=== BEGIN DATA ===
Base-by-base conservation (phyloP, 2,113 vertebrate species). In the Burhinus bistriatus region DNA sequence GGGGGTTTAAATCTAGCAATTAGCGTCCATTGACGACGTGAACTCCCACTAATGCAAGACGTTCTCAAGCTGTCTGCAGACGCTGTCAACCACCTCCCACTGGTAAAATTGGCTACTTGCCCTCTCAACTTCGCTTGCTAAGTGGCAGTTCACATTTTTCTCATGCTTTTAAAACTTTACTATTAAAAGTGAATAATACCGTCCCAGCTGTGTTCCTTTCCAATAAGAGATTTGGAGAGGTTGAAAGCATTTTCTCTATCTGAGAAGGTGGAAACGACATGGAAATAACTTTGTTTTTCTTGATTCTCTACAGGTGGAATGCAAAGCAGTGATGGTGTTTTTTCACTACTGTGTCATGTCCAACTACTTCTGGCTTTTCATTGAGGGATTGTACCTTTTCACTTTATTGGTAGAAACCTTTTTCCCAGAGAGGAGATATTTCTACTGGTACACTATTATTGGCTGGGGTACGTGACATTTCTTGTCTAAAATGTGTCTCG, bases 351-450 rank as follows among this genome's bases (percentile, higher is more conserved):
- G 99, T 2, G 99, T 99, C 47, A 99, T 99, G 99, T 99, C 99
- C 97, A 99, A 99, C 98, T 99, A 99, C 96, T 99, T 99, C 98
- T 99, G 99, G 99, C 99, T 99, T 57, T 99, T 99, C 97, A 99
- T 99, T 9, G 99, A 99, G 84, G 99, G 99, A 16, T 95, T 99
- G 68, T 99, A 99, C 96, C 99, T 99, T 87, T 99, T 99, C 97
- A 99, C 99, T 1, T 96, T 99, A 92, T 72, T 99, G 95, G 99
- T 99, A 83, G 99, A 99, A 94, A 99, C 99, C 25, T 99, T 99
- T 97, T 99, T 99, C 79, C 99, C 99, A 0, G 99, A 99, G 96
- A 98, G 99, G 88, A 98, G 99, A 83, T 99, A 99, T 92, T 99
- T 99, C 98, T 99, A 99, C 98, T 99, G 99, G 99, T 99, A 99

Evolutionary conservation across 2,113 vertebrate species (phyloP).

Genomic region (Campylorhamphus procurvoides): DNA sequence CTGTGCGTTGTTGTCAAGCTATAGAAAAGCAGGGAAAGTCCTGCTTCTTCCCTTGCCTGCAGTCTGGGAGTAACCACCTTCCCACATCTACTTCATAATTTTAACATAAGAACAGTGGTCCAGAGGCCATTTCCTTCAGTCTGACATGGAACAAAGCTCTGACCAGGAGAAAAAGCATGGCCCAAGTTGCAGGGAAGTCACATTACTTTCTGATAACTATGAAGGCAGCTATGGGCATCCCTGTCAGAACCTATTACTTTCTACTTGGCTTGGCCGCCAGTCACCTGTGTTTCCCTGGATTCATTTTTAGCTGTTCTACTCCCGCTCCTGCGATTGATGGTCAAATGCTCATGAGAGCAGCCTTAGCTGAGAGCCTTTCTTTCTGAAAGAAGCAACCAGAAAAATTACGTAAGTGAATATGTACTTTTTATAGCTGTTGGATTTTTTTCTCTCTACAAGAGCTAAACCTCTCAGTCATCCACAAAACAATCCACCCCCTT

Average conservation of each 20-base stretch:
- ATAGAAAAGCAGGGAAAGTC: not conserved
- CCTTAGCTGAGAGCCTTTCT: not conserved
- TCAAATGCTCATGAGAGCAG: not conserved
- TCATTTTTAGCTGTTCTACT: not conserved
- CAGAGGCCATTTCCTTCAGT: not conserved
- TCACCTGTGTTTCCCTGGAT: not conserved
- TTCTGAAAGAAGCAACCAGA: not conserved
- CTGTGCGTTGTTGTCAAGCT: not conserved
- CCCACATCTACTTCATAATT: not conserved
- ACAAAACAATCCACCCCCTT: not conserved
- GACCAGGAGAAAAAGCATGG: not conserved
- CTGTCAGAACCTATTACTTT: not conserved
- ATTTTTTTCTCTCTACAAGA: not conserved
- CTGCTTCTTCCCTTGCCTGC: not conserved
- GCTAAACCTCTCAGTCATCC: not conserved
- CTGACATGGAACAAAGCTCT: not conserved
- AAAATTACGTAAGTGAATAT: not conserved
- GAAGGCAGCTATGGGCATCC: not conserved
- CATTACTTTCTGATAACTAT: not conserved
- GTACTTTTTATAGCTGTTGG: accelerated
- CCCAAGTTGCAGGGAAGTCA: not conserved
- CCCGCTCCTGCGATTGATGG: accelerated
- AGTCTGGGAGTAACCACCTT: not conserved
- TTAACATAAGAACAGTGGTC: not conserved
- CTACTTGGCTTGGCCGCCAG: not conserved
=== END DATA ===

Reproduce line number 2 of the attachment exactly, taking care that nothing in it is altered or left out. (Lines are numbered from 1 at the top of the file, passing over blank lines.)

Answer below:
- G 99, T 2, G 99, T 99, C 47, A 99, T 99, G 99, T 99, C 99